Association for Africanist Anthropology
Group Flash Presentation Session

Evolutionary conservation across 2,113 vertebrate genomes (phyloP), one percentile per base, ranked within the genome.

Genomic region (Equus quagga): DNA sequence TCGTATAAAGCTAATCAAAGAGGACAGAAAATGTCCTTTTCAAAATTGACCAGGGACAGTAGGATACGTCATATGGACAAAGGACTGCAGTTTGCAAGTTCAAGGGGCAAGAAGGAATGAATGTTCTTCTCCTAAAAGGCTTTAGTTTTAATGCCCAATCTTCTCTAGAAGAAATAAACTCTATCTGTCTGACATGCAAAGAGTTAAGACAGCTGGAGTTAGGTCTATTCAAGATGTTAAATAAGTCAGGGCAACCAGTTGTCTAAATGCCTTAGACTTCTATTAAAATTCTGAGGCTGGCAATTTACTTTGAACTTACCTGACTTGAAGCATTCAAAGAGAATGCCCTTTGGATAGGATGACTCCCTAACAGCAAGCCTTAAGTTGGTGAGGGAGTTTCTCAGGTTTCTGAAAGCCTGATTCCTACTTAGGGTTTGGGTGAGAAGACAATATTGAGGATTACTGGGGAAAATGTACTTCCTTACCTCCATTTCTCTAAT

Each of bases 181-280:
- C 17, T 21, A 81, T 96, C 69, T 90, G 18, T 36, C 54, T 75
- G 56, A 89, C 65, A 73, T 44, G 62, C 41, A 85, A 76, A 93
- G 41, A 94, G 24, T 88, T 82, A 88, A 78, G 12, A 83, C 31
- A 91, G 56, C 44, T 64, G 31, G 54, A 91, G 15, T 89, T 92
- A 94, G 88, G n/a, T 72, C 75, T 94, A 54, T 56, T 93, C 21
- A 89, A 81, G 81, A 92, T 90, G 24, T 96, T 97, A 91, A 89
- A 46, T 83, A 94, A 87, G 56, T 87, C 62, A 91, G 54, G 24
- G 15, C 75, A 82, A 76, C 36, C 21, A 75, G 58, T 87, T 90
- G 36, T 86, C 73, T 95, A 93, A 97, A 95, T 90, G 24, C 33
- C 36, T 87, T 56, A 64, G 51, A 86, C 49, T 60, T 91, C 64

The paper examines how young men in an informal settlement in Nairobi negotiate and pursue livelihoods in a context of limited economic opportunities and pervasive state and interpersonal violence. Building on more than a year of ethnographic research in Nairobi, Kenya, It explores alternative economic strategies for survival and the new socialities and relationships that impoverished young men must develop and pursue in order to find jobs, earn livelihoods and guarantee their safety and survival. Their everyday struggles involve cobbling from a range of strategies, including engaging in entrepreneurial creativity to meet family and neighborhood needs, opportunistic forms of group crime, and engaging in collective self-defense against violent rival gangs and state security establishments. Despite the challenges of their day-to-day lives, the young men consistently resisted the notion that they were victims of circumstances. Instead, they adopted new futures and reconstructed themselves in more adaptive and ways, (re)inventing new life trajectories, which were constantly revised based on whatever new challenges they were facing. The study adds to empirical and theoretical knowledge on care and the intersectionality of informality, precarity, and survival practices that produce and reproduce strategic socialities for negotiating everyday livelihoods among people living under conditions of extreme economic and other forms of uncertainties.